2015 Shimano Dura-Ace di2 spy shot teasers

The levers get a more pronounced point at the top of the hoods and very angular button shapes. The front button that sits against the brake pad seems to move most of it’s surface area lower, creating a more cohesive button area. Altogether, the group looks a little leaner and meaner.

So, is this the next gen Di2? Or just renderings to fill the website? (…) a leaner and meaner seems like the right progression for a group that’s seen a couple years of action.

Now, back to truthiness:

2015 Argon 18 Gallium Pro race road bike Di2

Their Gallium Pro race road bike (above) gets the same image treatment along with blacked out C50 carbon tubular wheels, as does the updated E118 Next triathlon bike:

2015 Argon 18 E118 Next triathlon bike

If you need more aero than the Nitrogen, Argon 18’s E118 Next is the, uh, next generation of their flagship triathlon bike. They took the frame and rider through a CFD analysis and wind tunnel to improve overall aerodynamics with someone actually on the bike. Compared to it’s predecessor, the E114, this one proved to be 5% to 20% more efficient depending on wind angle. They did this by tweaking the geometry to make the rider more comfortable when tucked – the chainstays are a bit longer to improve stability and shifting (longer chainline), and the BB was dropped to 75mm below the axles, putting the rider lower on the bike. Combined, it allows for better control even in cross winds, which lets you stay lower longer.


The Oneness 3.0 stem integrates the top half of the stem into the steering column to clamp the bar in place with a sleek solution. That keeps stack height lower, which keeps the rider lower. The handlebar can be flipped for a 10cm height adjustment at the ends, and two sets of aero bars (straight and S-bend) are included.

Frame weight is claimed at 1,290g plus 80g of hardware. Bayonet fork is 400g (500g w/ stem) and the handlebar is 250g. The E118 also gets a flippable seatpost, offering 76º or 78º seat angles with 10-15mm adjustment either way.

2015 argon 18 krypton xroad disc brake gravel road bike

On the gravel front, the new Krypton XRoad borrows the new 5007HM carbon layup of the standard Krypton and adds disc brakes and clearance for 32c tires. Combine that with a 27.2 seatpost and you’ve got the trappings of an off-pavement pounder.

2015 argon 18 krypton xroad disc brake gravel road bike

Dropped seatstay placement and the thin post should keep things comfy…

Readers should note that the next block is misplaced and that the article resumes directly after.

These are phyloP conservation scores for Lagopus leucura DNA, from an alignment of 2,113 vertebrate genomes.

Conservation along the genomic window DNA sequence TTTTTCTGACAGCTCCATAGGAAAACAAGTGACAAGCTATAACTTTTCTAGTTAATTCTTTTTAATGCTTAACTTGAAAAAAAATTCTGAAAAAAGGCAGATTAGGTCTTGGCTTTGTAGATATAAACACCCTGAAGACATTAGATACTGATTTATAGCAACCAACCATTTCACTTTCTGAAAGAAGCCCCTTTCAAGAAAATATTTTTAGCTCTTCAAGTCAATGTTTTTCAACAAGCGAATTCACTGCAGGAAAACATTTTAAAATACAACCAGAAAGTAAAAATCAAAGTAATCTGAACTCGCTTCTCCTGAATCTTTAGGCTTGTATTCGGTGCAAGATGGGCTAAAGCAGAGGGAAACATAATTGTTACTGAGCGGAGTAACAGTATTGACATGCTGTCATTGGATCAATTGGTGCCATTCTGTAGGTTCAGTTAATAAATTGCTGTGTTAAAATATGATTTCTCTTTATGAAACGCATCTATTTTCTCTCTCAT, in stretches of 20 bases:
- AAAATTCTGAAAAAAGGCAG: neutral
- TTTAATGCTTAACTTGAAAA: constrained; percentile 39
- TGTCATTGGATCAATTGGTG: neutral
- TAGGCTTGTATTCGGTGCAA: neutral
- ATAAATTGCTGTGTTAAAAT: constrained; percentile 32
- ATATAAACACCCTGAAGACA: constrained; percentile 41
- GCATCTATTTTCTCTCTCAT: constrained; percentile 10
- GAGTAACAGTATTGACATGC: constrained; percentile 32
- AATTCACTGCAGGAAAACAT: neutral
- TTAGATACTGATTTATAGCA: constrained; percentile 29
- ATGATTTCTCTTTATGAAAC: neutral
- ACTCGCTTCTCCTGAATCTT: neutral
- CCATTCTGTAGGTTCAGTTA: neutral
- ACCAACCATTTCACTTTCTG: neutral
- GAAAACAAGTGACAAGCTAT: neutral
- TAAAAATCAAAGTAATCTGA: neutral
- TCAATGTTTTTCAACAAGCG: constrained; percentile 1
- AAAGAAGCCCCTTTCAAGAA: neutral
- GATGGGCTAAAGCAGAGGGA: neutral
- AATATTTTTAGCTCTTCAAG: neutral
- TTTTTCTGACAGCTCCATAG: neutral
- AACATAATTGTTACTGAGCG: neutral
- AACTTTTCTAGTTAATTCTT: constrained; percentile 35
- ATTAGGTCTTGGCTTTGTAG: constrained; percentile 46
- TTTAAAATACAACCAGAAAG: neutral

2015 argon 18 krypton xroad disc brake gravel road bike

…while the massive BB and downtube keep your perfect circles moving the bigger circles efficiently.

2015 argon 18 krypton xroad disc brake gravel road bike

The official spec looks different than the display bike, and full specs aren’t available yet online.



  1. Close inspection of the Di2 rendering reveals a too small cog and a too small top pulley resulting in a funky chain profile. Also, some chain suck on the bottom of the crank. Clearly an artist’s rendering.

  2. Even closer inspection reveals that these don’t have disc brakes, sales of bikes this year must be way down while people wait for something that (works) won’t be obsolete in 6 months.

  3. Gravel bike with clearance for 32c? As per BR reputation I hope that’s a typo. Damn nice looking bike but 32c won’t handle any kind of gravel I know of.

  4. the trp linear brakes look like they improve on their current ones a lot. pivot is much farther from the pads, decreasing leverage, so pad clearance will be greater and lever feel will be firmer. it also looks like the leftover cable after the pinch bolt stays inboard of the brake arm instead of sticking out with nowhere to go.

  5. The TRP cantilevers are poorly designed. The cable gutter that shifts the cable 90° creates too much friction. Releasing the brake lever doesn’t fully release the pads off the rim. A play therefore appears in the rear lever, and the pads stay close to the rim. Also, the lever ratio of the canti is way to long: you brake lever comes at close range of the handlebar to actually only displace the pads onto the rim. I am not going for cantilevers anymore. I miss calipers.